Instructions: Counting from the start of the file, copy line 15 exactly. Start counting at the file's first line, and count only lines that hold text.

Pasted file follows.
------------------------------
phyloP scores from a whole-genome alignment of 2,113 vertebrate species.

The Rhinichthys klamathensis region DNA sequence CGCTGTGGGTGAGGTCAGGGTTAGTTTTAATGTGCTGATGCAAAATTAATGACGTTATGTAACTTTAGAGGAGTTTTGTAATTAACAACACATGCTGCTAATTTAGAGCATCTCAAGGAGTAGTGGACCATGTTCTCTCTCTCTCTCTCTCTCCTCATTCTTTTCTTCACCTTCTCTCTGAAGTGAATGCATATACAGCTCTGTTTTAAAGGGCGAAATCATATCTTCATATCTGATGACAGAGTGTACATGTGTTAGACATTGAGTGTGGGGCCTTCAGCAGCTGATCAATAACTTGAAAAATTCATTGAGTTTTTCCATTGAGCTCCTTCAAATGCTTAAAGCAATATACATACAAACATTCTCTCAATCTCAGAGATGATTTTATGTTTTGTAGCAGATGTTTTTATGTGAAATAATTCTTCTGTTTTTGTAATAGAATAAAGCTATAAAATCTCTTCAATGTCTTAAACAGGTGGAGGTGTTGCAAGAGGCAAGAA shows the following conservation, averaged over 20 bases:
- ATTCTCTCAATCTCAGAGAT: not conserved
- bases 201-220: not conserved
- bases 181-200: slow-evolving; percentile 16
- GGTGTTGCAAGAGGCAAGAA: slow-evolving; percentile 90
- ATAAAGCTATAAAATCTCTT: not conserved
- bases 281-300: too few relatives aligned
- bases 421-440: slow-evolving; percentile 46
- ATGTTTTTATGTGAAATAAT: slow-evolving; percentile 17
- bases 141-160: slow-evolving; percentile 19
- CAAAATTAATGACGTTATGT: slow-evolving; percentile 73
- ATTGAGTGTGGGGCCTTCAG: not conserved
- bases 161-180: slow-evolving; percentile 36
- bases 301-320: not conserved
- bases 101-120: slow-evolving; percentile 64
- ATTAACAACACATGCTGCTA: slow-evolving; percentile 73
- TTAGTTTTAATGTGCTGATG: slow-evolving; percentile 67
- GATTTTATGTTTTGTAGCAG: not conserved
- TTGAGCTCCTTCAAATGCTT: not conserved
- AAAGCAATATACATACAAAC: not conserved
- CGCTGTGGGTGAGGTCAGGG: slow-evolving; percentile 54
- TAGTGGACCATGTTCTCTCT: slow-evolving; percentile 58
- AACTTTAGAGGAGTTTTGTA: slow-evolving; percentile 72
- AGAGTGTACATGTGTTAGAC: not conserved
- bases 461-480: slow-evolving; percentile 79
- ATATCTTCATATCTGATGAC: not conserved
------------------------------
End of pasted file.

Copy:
- bases 301-320: not conserved